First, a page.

Most bacteria in the gut are obligate anaerobes that are challenging to grow in vitro, making it difficult to profile the community structure of the gut microbiome using traditional bacterial culture techniques. Over the past decade, significant advances in DNA sequencing technology now permit an assessment of complex bacterial communities using culture-independent high throughput techniques such as 454 pyrosequencing. There are two primary culture-independent methods used to characterize the gut microbiota. One approach utilizes 16S small-subunit ribosomal (rRNA) gene sequences to determine the relative abundance of bacterial taxa present in a given sample. The 16S rRNA gene is highly conserved among bacteria, and the gene is useful as a phylogenetic marker because it includes a taxa-specific signature8. Alternatively, shotgun metagenomic sequencing can be performed, in which the DNA in a sample is sequenced in totality permitting not only an evaluation of microbial community structure but also allowing for an evaluation of the genomic representation of the community. This approach affords the ability to understand the functions encoded by the genomes of the gut microbes9. Techniques such as these, in combination with the development of sophisticated bioinformatic tools, have revolutionized the approach to the characterization of complex bacterial populations.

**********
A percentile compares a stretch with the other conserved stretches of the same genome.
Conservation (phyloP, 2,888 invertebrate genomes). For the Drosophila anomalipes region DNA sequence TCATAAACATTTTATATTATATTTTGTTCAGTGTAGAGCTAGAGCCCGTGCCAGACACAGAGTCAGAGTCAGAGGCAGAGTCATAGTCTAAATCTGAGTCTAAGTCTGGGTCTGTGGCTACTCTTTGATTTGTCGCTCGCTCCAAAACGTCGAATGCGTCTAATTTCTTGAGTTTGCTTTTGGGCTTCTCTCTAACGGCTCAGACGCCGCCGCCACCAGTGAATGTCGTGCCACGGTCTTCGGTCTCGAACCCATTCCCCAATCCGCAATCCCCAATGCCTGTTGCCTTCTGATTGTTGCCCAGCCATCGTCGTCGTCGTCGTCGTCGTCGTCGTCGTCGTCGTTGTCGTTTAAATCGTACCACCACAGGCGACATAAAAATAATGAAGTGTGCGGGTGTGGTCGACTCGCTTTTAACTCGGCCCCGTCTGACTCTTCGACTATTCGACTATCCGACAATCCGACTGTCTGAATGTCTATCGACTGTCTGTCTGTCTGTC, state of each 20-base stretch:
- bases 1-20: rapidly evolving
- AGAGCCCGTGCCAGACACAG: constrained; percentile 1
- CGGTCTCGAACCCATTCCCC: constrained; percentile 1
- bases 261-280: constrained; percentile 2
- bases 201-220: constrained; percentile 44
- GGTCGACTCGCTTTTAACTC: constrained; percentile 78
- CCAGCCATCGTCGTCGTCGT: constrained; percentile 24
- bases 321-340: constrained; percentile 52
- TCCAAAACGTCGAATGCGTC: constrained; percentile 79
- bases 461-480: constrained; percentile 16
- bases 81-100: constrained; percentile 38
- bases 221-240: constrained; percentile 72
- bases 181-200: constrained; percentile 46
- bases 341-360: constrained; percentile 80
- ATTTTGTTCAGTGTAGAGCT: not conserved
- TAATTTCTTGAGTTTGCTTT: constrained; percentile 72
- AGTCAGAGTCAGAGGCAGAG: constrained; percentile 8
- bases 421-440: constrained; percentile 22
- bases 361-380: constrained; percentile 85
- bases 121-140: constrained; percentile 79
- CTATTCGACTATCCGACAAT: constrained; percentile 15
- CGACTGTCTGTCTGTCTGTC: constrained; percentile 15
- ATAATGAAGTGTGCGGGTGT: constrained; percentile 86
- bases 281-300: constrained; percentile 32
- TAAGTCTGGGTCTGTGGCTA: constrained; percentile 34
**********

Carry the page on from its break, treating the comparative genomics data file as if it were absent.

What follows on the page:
Colonization of the gut begins at birth and is highly dependent upon mode of delivery4. After the primary inoculation, infants have multiple exposures to human microbes and there is a rapid increase in diversity10. A recent examination of the gut microbiome composition of one infant followed over 2.5 years demonstrated a considerable change in the bacterial taxa present with the introduction of solid foods and a shift towards a more stable, adult-like microbiota with weaning10. Once established, the composition of the adult human microbiome appears to be relatively constant within individuals, at least in the short-term5. Conversely, high levels of variability exist between individuals5. The driving force behind these inter-individual differences has not been elucidated; however, early environmental exposures are presumably involved. Palmer and colleagues examined the gut microbiome of 14 full-term, healthy infants and found significant variability between infants consistent with earlier studies11. The exception to this was the remarkable similarity of the gut microbiota found in a pair of dizygotic twins which highlighted the potential importance of the environment11.